The Place of the Skull

The story of David and Goliath is one of the best known Bible stories. We know it so well that we sometimes overlook things. For example, Goliath made his blasphemous boasts before the army of Israel for forty days. Forty is the number of testing. Jesus was tested in the wilderness for forty days. The Israelites were being tested by the Philistines.

Also, David chose five smooth stones and put them in his shepherd’s pouch. Was this because he knew that Goliath had four brothers who were giants also? (II Samuel 21:22) This story also contains the statement to Goliath that declared David’s faith in the Lord, “for the battle [is] the LORD'S, and he will give you into our hands.” (I Samuel 17:47)

After the stone from David’s slingshot sunk into the forehead of the giant, and he fell facedown before David, David took Goliath’s sword and cut off his head. And here is the remarkable part; Scripture says that David took the head to Jerusalem. At this time Jerusalem was under the control of the Jebusites. Some speculate that David took the skull of Goliath to Jerusalem when he conquered that city many years later, but Scripture says “head” and not “skull.” Others speculate that David took the head of Goliath to Jerusalem as a warning to the Jebusites that the God of Israel was able to overcome even the mighty.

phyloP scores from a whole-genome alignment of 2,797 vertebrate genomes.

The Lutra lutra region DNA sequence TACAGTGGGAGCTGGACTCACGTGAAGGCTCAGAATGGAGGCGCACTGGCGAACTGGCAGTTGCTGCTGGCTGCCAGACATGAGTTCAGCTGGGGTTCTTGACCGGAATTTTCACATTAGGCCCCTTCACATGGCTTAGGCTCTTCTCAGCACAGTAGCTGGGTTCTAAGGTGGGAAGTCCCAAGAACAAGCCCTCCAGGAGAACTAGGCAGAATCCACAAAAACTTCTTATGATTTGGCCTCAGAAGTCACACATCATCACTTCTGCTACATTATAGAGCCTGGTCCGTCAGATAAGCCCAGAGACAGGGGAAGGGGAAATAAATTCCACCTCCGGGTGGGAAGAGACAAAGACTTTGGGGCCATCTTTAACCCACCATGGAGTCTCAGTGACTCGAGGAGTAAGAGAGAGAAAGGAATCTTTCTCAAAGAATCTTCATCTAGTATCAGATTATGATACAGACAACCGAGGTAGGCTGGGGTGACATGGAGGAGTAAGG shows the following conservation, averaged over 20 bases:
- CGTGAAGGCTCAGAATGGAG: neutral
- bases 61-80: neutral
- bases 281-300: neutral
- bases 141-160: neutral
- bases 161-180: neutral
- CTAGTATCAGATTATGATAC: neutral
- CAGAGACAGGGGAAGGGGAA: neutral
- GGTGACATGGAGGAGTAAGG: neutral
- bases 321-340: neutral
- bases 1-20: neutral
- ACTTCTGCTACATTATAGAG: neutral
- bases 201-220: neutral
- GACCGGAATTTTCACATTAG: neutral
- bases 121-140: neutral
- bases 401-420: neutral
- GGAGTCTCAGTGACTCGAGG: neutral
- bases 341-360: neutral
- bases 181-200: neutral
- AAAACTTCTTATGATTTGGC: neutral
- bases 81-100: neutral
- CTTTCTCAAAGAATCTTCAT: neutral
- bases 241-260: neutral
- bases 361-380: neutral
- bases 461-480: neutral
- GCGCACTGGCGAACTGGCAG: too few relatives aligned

The Bible does not tell us what David did with the head of Goliath in Jerusalem. Perhaps David, under the leading of the Holy Spirit, buried the head just outside of Jerusalem. Then, over one thousand years later, the prophesied descendant of David, Jesus the Messiah, was crucified on Golgotha, which means “The Place of the Skull.” I do not know if this refers to the skull of Goliath.

I do know that Calvary or Golgotha is not necessarily on a hill. We have been taught by hymns that the Cross was on a hill, but Christian hymns are not Scripture. The Gospels do not tell us that Calvary or Golgotha was on a hill.

The Greek word golgotha in the New Testament is derived from the Hebrew word gulgolet (Strong’s H1115) which also means “skull.” The letters that spell gulgolet tell an interesting story. It is spelled gimel lamed gimel lamed tav. According to the rabbis, gimel means loving kindness and culmination, and lamed means teaching. These two letters are repeated, giving an emphasis to loving kindness and teaching. The Lord repeats statements when He wants our attention. The tav means truth and perfection. It appears that the word gulgolet tells us of being taught about loving kindness. It also speaks of culmination.

The sacrifice Jesus made at the Place of the Skull was done in loving kindness, and it was the culminating sacrifice. No further sacrifice for sin is needed. And the final letter of gulgolet, the tav, completes the statement in “truth and perfection.” The sinless Lord Jesus is truth and perfection. (John 1:14)

May His wonderful name be praised throughout eternity!

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